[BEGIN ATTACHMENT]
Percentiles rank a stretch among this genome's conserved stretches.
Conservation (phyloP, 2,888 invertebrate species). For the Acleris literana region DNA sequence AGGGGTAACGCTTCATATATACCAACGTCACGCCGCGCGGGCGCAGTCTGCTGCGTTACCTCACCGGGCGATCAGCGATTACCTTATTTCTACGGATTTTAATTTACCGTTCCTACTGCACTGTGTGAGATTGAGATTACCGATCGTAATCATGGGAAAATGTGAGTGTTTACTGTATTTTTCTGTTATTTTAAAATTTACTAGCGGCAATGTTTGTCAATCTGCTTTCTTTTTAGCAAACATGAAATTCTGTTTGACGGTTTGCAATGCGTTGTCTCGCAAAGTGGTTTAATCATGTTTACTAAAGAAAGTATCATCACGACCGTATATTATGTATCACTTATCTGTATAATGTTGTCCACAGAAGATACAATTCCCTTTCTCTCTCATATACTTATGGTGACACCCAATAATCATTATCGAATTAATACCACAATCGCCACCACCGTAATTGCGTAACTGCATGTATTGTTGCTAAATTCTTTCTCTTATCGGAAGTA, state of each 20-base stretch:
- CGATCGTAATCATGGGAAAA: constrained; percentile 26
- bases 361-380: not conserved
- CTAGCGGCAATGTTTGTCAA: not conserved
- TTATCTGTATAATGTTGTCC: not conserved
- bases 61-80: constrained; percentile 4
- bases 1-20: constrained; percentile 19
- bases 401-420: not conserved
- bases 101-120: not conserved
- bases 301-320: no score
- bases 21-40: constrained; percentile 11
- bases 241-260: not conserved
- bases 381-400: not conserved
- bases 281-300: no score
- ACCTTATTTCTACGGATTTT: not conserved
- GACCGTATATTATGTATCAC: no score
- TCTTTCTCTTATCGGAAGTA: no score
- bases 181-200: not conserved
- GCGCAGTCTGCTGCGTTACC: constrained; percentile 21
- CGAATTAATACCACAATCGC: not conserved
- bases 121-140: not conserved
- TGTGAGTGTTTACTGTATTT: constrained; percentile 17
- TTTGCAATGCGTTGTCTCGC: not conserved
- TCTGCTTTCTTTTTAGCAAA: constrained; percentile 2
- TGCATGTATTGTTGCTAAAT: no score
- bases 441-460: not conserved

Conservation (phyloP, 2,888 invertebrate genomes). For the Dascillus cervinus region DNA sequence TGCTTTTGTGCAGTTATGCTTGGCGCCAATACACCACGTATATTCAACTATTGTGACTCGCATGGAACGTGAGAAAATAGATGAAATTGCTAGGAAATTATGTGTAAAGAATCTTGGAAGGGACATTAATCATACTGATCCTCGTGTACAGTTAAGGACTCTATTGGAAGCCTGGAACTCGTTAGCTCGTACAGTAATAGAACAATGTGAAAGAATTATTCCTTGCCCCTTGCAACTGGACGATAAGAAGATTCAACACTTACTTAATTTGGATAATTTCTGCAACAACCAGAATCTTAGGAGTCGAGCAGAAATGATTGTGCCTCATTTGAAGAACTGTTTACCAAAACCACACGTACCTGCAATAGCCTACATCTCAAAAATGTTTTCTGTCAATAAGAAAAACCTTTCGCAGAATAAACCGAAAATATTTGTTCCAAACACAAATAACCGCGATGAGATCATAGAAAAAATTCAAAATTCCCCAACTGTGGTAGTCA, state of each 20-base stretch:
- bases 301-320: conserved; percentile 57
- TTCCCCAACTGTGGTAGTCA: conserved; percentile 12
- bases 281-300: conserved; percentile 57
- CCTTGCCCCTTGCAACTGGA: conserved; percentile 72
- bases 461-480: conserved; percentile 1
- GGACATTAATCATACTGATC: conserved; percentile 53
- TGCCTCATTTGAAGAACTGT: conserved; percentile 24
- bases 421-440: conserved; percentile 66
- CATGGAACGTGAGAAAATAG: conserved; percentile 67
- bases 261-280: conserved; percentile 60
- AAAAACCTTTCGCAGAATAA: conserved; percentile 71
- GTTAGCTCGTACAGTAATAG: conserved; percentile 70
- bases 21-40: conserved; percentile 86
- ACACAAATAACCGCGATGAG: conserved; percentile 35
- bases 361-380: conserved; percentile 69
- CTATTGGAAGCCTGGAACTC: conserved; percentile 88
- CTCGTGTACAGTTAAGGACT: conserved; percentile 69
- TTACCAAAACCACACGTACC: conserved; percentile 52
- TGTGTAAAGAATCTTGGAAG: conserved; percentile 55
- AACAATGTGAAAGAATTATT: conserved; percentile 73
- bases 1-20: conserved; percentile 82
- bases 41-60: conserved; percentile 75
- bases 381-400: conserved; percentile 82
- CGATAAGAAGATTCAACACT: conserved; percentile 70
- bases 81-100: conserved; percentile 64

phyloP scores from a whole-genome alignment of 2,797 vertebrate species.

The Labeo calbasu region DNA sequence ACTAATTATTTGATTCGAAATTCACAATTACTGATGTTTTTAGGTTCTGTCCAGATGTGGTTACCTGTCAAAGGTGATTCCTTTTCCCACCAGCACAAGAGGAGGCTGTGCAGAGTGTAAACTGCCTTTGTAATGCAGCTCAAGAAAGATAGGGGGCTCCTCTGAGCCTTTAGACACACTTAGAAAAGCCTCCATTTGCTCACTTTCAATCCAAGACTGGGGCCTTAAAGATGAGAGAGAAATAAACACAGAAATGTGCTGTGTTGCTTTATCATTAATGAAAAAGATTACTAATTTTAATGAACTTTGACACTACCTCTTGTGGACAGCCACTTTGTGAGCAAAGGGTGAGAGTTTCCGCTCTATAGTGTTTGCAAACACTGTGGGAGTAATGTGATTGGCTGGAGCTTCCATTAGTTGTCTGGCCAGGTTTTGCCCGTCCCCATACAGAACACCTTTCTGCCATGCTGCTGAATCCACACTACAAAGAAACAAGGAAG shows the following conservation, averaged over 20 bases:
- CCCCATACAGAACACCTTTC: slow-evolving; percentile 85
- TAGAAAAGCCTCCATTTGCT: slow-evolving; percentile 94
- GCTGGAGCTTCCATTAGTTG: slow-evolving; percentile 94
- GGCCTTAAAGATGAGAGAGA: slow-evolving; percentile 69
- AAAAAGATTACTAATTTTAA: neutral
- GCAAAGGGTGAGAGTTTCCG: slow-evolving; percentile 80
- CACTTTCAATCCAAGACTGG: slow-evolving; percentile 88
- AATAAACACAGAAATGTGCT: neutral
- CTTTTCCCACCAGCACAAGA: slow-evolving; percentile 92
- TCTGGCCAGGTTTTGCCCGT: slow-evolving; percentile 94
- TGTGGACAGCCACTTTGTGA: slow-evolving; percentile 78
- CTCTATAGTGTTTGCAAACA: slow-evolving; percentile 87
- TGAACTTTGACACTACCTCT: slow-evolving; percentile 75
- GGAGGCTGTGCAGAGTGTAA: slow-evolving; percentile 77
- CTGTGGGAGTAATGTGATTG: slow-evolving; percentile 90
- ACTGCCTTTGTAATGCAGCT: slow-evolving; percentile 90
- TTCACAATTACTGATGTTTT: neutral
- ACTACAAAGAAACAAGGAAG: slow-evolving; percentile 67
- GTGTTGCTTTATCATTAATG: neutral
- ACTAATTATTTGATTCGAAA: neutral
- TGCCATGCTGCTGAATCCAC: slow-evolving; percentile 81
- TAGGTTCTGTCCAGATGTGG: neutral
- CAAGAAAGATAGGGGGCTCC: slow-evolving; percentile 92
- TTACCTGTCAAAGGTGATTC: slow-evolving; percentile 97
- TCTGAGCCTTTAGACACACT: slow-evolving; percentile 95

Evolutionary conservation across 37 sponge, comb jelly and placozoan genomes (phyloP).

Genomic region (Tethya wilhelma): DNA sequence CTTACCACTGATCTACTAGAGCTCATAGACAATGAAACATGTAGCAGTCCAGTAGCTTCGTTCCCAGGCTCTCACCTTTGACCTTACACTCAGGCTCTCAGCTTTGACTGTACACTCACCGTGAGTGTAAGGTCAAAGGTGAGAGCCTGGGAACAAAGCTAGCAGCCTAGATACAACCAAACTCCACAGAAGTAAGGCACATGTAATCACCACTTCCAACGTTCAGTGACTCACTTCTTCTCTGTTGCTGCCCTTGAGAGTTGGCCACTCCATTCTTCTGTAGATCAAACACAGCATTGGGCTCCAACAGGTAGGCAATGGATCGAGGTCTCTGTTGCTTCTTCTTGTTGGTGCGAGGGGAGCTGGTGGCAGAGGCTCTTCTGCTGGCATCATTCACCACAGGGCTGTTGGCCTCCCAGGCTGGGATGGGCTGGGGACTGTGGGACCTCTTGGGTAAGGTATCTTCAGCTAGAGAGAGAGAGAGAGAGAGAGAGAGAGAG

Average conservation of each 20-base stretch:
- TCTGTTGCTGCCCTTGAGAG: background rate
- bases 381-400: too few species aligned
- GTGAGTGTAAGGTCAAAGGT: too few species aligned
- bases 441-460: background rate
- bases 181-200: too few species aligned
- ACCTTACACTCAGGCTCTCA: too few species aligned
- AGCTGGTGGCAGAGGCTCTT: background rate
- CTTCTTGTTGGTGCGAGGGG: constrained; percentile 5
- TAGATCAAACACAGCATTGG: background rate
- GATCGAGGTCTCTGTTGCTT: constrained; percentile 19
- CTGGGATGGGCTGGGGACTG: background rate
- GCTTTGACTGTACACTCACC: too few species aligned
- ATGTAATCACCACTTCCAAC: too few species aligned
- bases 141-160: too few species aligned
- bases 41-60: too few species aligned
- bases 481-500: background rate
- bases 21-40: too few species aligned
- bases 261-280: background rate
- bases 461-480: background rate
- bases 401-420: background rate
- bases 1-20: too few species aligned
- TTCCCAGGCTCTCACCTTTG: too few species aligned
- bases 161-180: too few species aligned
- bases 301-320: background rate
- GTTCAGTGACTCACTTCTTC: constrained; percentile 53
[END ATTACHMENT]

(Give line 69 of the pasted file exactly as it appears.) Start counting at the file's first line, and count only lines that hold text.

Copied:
- GGAGGCTGTGCAGAGTGTAA: slow-evolving; percentile 77